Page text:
Photos by John Sherman
On the hundred-and-first cast the first strip felt dull, the second heavy, and the third came tight with a thuggish throb. Silver and pink flashed underwater a split second before the river broke in a shower of water ten feet across. “Taimen! Taimen! Taimen!” yelled Victor Voydilov, who was popping up and down on the rocks behind me waving his hands. “Set the hook! Hard! Harder!” Adrenaline. It felt like the line was connected to my spine. A phrase looped in my head: This is a sea-run taimen.
I first became aware that such a thing existed nine years earlier during a midnight vodka tête-à-tête with a Russian biologist. Like many flyfishers, I’ve long been intrigued by the river taimen of Mongolia and Siberia, with their circus-freak size and reputation for squirrel eating. My curiosity comes less from a desire to catch one, though, than from fascination over their place in the universe.
Meanwhile, I’m a slave to the silver dash of a sea-run fish. Those of us who follow them, trancelike, from cold creeks rimmed by fog and conifers to grey oceans underneath the wings of pelagic birds, find heroism in their wanderlust and style in their shape, beauty, and indomitable strength. If these qualities were to somehow be infused into a taimen?…the largest salmon thing on Earth?…I could feel my heartbeat in my ears.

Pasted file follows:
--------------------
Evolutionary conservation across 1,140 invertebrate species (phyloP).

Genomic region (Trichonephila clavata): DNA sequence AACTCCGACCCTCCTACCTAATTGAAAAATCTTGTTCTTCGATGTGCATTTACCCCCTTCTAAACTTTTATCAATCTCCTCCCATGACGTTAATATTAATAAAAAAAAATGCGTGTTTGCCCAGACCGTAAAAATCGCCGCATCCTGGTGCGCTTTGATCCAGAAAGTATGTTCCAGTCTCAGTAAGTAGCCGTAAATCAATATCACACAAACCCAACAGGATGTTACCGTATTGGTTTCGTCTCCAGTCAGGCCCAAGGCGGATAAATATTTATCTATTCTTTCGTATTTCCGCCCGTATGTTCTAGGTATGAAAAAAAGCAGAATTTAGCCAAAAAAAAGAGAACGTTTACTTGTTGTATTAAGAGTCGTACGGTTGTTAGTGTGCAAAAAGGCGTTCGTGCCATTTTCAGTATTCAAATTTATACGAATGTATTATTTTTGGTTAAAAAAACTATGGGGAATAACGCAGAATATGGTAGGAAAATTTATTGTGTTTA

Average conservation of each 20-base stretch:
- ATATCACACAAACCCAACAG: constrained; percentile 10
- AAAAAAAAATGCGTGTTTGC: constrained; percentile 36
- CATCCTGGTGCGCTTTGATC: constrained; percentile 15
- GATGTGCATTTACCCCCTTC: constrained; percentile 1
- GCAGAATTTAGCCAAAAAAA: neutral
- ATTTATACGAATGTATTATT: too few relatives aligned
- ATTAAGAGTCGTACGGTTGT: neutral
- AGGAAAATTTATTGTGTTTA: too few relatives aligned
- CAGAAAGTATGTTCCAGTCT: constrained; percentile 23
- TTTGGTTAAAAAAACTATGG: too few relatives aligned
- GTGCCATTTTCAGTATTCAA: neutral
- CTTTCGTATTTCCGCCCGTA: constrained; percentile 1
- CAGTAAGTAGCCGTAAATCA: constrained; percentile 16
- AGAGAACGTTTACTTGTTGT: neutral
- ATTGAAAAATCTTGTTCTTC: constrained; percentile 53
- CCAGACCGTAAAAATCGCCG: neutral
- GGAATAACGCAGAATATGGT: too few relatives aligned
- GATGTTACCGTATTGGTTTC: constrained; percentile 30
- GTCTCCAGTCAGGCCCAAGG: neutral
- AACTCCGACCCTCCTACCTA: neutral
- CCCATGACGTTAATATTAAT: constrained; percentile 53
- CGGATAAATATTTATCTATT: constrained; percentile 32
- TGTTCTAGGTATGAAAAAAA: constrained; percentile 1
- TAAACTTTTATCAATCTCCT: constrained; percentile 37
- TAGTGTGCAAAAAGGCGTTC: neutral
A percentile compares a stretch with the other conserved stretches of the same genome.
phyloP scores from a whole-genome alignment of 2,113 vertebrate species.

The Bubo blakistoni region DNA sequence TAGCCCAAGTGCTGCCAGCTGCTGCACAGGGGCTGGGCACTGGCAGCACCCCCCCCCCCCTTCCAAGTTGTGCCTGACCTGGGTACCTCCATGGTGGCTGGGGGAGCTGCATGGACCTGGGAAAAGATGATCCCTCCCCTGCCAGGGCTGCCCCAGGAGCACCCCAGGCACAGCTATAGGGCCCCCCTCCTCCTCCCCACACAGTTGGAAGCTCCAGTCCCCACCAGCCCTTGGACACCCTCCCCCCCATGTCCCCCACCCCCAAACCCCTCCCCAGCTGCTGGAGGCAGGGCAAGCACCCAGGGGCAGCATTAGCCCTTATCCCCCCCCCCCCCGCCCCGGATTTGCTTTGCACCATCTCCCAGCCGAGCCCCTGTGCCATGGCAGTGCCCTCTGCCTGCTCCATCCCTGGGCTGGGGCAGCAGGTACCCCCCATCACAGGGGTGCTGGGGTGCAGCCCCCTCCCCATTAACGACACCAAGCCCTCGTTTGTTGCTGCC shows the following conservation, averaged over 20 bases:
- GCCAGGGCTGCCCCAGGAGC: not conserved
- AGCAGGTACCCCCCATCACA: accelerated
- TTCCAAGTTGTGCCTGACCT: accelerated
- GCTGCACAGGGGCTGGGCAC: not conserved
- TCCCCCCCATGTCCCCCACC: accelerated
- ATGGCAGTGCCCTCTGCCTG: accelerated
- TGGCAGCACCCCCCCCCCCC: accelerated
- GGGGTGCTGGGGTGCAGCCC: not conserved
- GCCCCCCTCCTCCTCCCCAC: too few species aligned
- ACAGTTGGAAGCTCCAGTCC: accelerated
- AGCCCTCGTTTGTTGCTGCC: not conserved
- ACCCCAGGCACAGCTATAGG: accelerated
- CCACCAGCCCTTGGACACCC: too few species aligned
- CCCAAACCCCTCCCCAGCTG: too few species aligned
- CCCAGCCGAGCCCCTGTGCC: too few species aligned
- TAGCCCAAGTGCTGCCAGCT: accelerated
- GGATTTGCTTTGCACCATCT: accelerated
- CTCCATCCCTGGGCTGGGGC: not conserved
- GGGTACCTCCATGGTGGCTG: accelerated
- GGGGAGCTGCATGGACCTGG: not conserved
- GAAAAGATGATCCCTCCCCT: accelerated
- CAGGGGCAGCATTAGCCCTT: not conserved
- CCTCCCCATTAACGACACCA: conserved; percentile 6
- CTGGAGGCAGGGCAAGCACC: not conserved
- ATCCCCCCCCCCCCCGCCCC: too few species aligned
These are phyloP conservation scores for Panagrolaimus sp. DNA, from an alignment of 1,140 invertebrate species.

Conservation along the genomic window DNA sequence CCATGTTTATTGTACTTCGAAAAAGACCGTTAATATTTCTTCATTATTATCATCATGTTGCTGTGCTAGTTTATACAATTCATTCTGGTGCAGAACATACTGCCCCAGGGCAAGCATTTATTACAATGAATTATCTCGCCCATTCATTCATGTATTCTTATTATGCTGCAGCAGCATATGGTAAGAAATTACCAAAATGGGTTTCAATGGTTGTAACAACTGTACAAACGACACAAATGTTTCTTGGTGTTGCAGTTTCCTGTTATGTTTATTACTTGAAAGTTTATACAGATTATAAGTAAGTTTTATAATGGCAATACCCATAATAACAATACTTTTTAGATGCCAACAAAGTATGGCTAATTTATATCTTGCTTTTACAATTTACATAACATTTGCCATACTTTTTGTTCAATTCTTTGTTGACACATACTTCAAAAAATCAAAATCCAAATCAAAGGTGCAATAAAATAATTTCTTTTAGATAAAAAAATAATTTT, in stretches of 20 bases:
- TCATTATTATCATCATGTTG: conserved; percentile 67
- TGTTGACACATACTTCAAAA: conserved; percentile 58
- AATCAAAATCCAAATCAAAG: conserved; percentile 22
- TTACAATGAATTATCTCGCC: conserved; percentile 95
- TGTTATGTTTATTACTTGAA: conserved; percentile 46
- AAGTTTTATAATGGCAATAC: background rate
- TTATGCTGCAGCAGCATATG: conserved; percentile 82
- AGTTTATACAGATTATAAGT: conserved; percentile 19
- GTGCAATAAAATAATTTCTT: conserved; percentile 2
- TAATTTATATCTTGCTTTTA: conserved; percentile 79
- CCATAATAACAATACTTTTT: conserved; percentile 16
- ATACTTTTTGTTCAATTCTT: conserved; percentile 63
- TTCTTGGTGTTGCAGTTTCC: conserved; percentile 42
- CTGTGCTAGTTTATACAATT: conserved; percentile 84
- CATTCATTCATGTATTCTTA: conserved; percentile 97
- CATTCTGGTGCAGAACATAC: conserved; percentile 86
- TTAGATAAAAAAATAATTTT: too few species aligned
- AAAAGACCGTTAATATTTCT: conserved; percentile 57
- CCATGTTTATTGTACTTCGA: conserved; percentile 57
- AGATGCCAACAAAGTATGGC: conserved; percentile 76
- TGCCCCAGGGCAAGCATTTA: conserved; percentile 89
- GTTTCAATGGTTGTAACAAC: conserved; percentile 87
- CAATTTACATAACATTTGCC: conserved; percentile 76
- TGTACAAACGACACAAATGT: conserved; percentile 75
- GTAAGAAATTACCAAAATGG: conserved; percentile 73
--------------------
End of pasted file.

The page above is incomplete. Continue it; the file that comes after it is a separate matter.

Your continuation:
Seven years later over drinks, John Sherman, a photographer friend, was describing an ambitious book he’s been working on for years, based on his attempt to catch and document all the world’s sea-run salmonids. I suggested a truly completist effort ought to include taimen and fed him the buzzwords: silver, huge, Russia, eats whole salmon, tiger. He committed to a trip on the spot. “OK,” I said, “let’s stay in touch.”
“No. You don’t understand,” he said, sensing my bar-talk radar, “I’m the guy who will do this.”